Peter Paul Rubens: Portrait of Charles the Bold (1618)

(Kunst Historisch Museum, Vienna, Austria)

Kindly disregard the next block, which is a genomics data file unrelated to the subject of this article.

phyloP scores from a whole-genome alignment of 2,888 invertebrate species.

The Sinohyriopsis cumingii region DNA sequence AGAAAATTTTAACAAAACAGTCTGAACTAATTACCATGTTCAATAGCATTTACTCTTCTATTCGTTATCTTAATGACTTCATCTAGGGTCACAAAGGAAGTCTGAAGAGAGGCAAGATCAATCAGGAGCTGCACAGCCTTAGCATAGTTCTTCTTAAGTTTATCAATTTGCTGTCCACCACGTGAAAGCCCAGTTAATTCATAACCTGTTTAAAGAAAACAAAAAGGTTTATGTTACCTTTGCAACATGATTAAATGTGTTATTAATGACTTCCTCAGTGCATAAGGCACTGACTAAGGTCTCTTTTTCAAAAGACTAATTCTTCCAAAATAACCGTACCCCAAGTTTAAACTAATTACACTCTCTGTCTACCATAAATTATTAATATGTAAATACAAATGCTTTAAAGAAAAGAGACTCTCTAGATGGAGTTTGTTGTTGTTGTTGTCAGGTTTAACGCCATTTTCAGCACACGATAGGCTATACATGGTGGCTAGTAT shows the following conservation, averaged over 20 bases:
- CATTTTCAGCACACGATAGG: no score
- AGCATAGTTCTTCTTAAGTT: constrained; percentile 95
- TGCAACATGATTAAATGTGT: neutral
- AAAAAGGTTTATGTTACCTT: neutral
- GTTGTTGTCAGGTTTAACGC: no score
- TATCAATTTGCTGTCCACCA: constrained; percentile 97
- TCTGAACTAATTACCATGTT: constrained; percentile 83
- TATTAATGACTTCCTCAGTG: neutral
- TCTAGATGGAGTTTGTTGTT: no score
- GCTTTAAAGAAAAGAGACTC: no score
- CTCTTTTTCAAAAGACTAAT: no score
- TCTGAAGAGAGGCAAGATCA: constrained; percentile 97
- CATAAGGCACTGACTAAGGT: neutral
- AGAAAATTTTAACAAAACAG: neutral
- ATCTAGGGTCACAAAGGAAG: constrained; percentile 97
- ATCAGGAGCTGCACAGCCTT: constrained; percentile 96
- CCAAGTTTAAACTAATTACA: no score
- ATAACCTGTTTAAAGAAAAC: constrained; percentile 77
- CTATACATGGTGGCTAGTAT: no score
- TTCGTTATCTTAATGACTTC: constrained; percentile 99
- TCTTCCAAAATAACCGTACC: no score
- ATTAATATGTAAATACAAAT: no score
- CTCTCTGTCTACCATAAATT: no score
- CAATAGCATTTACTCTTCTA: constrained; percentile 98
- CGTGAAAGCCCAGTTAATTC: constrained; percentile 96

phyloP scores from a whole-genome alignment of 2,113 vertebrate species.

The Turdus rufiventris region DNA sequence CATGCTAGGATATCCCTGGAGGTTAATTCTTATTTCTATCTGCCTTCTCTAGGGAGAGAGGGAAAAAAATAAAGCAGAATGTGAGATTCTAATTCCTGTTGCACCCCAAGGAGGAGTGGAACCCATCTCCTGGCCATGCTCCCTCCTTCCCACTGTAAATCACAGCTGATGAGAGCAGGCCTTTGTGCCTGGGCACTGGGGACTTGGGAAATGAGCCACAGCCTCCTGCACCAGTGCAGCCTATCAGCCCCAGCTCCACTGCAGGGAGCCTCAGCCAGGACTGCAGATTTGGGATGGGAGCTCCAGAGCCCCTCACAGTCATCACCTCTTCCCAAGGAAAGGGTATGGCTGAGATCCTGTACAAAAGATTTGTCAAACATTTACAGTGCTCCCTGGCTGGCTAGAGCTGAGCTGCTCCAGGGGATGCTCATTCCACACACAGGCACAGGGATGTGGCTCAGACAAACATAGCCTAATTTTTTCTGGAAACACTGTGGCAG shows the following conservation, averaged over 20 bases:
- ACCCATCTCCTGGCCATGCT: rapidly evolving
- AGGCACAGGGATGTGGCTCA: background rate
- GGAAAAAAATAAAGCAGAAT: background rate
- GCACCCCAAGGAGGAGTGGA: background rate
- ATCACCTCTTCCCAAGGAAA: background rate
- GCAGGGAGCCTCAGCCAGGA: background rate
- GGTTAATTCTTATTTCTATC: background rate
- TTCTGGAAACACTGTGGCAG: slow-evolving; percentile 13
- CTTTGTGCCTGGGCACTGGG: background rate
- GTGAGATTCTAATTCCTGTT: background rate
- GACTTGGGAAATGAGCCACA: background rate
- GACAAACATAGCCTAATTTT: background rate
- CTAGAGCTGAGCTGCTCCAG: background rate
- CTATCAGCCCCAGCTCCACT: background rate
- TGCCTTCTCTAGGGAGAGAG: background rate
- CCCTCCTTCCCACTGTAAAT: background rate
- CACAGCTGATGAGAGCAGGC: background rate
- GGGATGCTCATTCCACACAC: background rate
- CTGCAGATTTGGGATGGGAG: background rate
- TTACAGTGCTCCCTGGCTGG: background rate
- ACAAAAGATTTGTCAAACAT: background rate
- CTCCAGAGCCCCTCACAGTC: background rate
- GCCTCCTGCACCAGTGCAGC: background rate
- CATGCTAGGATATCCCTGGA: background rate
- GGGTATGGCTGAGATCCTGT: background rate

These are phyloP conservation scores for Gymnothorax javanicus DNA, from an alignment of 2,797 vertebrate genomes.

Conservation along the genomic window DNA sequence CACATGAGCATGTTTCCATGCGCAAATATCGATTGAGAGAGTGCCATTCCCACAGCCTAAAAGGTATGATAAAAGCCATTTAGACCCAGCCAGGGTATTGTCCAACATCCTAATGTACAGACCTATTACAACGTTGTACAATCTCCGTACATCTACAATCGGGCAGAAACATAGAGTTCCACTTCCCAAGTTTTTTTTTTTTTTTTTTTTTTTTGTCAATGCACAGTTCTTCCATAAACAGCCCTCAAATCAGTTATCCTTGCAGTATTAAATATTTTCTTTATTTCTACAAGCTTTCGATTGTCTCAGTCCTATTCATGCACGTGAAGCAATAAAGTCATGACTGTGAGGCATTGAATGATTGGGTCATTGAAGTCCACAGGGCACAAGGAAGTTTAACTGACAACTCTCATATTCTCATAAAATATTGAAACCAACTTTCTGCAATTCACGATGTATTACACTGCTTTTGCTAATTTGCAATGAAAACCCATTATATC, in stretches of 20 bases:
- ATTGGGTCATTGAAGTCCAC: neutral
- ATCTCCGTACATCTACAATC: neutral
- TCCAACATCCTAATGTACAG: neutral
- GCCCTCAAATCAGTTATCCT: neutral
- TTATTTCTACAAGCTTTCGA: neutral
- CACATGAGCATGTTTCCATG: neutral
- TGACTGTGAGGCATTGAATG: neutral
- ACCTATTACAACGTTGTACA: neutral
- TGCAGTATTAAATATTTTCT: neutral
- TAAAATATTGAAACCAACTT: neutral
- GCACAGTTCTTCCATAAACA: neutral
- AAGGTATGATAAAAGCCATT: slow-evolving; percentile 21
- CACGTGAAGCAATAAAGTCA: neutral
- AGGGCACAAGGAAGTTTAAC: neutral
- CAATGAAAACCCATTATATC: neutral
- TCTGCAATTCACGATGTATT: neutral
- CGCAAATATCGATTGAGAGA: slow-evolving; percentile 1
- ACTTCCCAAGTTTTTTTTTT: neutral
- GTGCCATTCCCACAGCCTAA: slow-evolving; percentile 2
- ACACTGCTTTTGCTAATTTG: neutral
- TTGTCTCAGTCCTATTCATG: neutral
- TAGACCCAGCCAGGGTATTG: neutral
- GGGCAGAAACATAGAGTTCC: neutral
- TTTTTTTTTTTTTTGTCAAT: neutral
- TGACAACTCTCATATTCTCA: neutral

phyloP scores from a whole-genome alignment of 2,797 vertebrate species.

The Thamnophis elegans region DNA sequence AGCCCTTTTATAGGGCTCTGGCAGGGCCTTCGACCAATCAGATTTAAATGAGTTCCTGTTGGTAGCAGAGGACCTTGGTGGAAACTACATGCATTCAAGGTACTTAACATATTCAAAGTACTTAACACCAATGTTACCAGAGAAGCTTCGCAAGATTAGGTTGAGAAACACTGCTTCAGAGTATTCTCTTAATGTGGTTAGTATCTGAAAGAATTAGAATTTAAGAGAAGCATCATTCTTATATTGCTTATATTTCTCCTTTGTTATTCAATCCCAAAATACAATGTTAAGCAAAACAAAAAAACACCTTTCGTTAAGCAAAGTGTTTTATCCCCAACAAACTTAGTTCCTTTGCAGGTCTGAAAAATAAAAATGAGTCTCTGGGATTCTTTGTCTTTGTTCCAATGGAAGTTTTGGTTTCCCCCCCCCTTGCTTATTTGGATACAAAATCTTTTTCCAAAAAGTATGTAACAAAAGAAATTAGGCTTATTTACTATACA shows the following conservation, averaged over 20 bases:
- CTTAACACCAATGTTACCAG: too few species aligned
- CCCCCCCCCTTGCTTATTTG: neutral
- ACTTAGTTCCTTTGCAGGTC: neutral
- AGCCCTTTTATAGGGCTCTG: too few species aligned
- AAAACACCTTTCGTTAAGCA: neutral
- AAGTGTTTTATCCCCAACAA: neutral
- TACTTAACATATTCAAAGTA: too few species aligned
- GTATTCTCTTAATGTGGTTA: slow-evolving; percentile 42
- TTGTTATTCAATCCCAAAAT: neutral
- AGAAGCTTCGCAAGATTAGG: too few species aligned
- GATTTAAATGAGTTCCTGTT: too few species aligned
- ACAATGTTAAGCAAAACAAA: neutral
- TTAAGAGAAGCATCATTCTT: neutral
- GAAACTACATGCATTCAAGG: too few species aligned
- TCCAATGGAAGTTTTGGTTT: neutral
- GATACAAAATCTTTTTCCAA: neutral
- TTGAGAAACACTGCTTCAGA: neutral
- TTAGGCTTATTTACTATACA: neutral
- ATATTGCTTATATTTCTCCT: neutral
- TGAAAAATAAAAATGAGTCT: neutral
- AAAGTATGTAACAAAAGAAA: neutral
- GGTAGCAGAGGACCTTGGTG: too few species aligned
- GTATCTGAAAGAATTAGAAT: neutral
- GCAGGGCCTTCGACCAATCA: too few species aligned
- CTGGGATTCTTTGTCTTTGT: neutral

A painting by the Flemish master Peter Paul Rubens (1577-1640). This is a portrait of Charles I 'The Bold', duke of Burgundy (reign 1467-1477). Charles was the eldest son of Philip the Good and upon the succession of his father he inherited a country which stretched from the Netherlands to Switzerland. An aggressive ruler he was almost constantly at war with his neighbors. In the end Charles met his end during the Burgundian Wars (1474-1477) in which he fought a coalition of Duchy of Lorraine, the Swiss Confederates and France. The goal of Charles was to annex Lorraine and at the start everything was going well for Burgundy. But when Charles wanted to 'teach those cattleman from the Alps a lesson' he made a fatal mistake. His army was crushed by the powerful Swiss army (starting the dominance of the Swiss mercenaries on the European battlefields) at the battles of Grandson (March 2, 1476), Morat (June 22, 1476) and finally at Nancy (January 5, 1477). At the final battle of Nancy almost the complete Burgundian army was broken and Charles was killed in action, his body was found 3 days later. The death of Charles the Bold also marked the end of the independent duchy of Burgundy as France and the Habsburgs quickly took advantage of the following confusion and invaded Burgundy with their armies. Mary the rich, the only child of Charles the Bold, eventually married with Maximilian of Austria (future Holy Roman Emperor). The conflict between France and the Habsburgs over the Burgundian lands would be a matter of dispute for the next 400 years. Painting from 1618.